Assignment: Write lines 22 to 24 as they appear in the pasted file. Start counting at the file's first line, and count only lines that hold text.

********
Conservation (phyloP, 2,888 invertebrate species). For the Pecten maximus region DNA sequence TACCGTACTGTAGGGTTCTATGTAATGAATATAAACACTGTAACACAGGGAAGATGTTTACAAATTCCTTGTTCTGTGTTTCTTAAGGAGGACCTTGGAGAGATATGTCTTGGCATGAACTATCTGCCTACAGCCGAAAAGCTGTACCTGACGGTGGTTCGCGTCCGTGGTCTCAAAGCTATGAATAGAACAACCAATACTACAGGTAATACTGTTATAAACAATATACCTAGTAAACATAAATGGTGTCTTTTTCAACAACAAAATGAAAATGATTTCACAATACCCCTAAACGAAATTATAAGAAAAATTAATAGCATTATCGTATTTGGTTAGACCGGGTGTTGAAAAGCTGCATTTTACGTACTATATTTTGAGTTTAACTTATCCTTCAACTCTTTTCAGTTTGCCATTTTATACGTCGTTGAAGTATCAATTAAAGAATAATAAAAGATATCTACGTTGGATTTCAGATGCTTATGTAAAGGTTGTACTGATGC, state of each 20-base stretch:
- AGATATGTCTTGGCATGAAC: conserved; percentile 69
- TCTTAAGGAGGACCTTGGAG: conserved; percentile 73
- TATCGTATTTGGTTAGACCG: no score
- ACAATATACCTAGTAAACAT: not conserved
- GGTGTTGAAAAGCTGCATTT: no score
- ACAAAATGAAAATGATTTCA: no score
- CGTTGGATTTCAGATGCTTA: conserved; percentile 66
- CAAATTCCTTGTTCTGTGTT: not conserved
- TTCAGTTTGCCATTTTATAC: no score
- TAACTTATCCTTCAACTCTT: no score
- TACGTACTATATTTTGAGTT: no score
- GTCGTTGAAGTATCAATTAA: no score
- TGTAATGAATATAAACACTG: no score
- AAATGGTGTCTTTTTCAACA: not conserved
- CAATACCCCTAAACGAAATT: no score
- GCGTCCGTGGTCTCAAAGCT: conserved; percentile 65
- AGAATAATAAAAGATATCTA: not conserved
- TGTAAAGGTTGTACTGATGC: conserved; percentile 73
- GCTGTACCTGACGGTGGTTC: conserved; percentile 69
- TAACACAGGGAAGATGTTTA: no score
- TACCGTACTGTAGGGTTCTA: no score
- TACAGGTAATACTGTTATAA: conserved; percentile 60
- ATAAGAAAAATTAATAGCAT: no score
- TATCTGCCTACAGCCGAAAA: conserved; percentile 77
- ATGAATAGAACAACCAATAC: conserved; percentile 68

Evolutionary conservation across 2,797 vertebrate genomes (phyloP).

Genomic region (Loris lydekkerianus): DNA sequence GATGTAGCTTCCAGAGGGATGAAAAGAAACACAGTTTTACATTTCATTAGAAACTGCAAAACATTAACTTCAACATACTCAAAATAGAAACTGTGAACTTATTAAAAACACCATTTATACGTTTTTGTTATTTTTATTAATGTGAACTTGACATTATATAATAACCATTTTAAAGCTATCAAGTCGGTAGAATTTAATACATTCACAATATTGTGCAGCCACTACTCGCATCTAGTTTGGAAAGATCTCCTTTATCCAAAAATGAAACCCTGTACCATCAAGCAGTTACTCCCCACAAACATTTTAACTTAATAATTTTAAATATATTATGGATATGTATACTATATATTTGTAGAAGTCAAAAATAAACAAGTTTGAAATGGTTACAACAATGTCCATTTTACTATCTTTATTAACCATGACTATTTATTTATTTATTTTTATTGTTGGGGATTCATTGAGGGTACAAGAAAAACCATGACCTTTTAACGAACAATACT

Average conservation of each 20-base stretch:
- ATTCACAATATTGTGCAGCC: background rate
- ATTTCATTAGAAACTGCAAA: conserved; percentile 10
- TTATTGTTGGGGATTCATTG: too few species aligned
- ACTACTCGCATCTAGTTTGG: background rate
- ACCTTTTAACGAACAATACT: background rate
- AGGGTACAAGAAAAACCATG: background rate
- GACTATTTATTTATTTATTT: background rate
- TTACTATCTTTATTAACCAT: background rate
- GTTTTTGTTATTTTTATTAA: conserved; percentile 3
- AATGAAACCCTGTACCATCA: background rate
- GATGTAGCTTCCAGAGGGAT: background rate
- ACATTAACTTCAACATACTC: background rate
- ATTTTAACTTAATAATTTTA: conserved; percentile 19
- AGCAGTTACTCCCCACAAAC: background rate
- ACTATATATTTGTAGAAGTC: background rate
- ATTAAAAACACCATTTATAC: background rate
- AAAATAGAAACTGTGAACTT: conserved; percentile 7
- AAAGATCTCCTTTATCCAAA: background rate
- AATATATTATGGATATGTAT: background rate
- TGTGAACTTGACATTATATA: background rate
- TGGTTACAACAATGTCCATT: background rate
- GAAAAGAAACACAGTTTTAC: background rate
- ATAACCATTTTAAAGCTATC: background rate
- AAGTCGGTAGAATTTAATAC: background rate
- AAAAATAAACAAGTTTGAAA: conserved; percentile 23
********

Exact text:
- TACCGTACTGTAGGGTTCTA: no score
- TACAGGTAATACTGTTATAA: conserved; percentile 60
- ATAAGAAAAATTAATAGCAT: no score